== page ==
This next piece was done as an add asking for donations, and people went nuts over it.  Either they were in love with it or they hated it, and it was all about the woman being hooked to this device meant to pull on her nipples as the tray was weighted down with change.  One day, I am going to create a flash-animation version of this image allowing the viewer to actually add virtual coins to the tray and increase her obvious discomfort.

 Again, the people who complained about this image as being "abusive" forget that their are all kinds of people with all kinds of kinks, and any woman who finds herself in this kind of predicament had requested it or was getting paid for it, more often the former rather than the latter. People would be shocked at what their fellow human-beings do for fun.
 I stared experimenting with different techniques, as represented by these next two pieces.  I did a number of pieces using stark contrast between the black and white tones.  With these pieces, I also intentionally avoided using line to represent form.  The result is a number of places where there is not distinction between the form and the background.  The mind creates the edges that are not actually represented.  A few of these pieces treated the subject matter from a direct perspective; the whole figure was represented in the center of the image (roughly).  This particular piece also experimented with an extreme-angle up-close to the subject who is also contorted.  The lessons learned from the series of which this piece is a part would be applied to later works.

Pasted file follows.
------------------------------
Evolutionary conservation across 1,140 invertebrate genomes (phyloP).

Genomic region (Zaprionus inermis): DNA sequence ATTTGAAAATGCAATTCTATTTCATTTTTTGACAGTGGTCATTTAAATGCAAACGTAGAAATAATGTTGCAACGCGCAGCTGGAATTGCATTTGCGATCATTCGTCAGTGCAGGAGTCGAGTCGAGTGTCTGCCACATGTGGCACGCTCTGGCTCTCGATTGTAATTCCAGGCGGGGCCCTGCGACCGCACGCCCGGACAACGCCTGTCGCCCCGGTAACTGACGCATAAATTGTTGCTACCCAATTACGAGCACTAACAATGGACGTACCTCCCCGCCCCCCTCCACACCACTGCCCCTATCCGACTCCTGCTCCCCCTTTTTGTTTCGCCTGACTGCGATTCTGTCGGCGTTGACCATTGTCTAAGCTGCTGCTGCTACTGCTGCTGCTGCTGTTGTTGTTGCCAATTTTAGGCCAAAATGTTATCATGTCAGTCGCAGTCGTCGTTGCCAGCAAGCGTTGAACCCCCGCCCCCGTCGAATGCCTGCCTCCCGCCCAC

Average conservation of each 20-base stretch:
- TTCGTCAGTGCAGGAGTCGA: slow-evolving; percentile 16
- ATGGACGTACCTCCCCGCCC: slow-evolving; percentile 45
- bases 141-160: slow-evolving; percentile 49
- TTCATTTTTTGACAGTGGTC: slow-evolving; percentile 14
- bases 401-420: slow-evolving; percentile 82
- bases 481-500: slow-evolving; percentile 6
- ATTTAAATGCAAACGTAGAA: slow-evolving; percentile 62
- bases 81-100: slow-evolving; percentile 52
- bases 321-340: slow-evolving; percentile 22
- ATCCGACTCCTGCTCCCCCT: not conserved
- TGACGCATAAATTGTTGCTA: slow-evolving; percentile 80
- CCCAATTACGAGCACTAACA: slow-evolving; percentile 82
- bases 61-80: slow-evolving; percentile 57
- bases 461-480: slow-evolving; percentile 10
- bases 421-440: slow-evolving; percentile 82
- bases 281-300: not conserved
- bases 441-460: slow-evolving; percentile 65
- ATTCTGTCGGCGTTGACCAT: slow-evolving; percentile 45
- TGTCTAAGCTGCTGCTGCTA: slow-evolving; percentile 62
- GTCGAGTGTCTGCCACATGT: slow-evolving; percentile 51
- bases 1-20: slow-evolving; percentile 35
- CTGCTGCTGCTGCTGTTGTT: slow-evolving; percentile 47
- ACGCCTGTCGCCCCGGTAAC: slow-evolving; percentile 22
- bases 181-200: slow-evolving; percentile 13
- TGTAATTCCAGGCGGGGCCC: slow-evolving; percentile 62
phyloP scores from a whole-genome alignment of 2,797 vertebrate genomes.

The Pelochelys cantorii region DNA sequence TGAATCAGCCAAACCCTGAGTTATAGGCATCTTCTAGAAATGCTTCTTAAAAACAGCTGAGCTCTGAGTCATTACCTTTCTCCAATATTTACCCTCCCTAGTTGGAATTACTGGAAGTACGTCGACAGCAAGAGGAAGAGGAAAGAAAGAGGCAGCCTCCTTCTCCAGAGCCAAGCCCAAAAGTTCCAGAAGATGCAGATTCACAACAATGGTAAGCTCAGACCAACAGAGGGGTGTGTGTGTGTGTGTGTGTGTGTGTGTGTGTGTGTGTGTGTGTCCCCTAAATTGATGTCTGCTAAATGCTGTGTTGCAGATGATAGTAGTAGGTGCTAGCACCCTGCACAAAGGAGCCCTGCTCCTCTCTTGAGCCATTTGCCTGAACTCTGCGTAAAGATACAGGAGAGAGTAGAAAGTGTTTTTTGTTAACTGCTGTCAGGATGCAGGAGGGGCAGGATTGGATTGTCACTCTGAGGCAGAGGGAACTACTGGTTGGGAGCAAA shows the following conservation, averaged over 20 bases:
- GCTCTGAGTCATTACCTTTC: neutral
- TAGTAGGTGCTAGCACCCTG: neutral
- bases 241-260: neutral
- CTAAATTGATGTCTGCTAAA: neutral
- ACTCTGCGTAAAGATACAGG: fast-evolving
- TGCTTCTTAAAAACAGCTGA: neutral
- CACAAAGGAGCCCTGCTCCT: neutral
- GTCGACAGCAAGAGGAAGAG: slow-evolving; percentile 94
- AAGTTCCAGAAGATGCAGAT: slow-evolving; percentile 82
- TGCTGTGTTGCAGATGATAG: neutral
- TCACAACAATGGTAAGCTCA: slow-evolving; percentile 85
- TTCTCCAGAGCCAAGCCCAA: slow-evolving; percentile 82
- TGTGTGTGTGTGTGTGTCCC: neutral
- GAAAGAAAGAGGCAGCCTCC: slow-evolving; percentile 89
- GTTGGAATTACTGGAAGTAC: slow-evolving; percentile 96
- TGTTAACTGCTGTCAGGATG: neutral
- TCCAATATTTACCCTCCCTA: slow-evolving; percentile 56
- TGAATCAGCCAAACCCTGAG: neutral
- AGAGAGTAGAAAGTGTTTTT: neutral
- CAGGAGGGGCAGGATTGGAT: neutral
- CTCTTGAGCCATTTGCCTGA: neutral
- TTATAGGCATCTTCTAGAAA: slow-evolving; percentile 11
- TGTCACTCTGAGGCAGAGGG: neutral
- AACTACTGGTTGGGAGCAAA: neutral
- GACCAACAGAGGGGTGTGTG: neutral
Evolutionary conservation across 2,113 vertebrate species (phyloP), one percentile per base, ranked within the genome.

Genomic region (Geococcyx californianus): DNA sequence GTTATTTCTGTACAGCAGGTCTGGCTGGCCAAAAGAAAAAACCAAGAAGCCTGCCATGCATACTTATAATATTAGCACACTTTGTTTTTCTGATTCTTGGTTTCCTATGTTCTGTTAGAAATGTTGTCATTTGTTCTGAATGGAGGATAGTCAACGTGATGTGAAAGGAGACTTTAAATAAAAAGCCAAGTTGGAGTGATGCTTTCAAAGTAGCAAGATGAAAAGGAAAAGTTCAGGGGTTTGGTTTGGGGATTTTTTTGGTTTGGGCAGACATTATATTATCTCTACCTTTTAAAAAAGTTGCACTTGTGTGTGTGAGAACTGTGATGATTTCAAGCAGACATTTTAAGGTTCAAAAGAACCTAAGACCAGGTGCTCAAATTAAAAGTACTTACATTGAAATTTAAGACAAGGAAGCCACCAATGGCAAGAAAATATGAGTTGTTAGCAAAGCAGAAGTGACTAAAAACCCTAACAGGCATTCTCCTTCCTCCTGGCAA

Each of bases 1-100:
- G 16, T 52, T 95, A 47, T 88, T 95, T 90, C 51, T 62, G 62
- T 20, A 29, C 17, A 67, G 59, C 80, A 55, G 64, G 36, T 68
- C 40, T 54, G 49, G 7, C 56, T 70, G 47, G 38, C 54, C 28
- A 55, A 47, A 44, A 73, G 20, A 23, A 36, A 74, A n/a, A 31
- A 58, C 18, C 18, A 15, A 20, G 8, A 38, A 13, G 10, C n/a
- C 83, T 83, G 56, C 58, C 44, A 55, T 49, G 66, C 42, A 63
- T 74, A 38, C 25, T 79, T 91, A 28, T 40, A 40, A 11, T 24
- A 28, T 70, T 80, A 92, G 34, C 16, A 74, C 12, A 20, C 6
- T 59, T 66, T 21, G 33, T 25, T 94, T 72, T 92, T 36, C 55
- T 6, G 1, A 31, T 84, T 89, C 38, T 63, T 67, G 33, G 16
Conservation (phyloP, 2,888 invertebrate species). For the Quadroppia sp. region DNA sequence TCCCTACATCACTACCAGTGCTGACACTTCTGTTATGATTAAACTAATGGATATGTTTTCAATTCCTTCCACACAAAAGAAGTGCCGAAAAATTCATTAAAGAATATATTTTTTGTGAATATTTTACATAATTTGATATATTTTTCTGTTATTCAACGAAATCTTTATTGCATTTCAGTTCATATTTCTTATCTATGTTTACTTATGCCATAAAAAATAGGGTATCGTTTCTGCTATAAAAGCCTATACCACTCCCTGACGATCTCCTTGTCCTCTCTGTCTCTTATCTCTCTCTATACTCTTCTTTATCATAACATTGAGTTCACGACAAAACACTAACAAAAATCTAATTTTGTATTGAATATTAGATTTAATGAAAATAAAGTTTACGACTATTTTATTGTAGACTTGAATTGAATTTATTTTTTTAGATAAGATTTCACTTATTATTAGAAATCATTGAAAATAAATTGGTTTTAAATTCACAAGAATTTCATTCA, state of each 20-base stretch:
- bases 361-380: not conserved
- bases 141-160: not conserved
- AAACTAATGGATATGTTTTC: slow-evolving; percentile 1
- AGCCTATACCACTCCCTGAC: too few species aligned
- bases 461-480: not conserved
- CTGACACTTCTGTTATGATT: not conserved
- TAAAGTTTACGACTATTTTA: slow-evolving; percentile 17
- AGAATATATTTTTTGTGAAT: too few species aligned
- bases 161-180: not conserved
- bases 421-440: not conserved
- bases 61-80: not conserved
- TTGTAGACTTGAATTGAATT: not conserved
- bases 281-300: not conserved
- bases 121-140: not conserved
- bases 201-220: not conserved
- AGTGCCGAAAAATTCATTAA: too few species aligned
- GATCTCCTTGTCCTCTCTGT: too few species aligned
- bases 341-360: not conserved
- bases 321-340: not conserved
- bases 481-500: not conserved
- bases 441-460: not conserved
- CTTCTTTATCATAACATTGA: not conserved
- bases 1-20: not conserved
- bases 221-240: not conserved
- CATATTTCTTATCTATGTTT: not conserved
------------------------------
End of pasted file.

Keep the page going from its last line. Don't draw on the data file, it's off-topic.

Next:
This next piece was less about the image and more about how it was colored.  I had been seeing a technique where the outer edge of the form was defined by a line that was a darker shade of the interior tone.  The result was meant to soften the image... which, given my particular subject matter, seemed to go against the over-all tone of the work.  The proudest part of this piece for me is the spot-light; created completely on the digital file.  I enjoy my little victories almost as much as my large ones.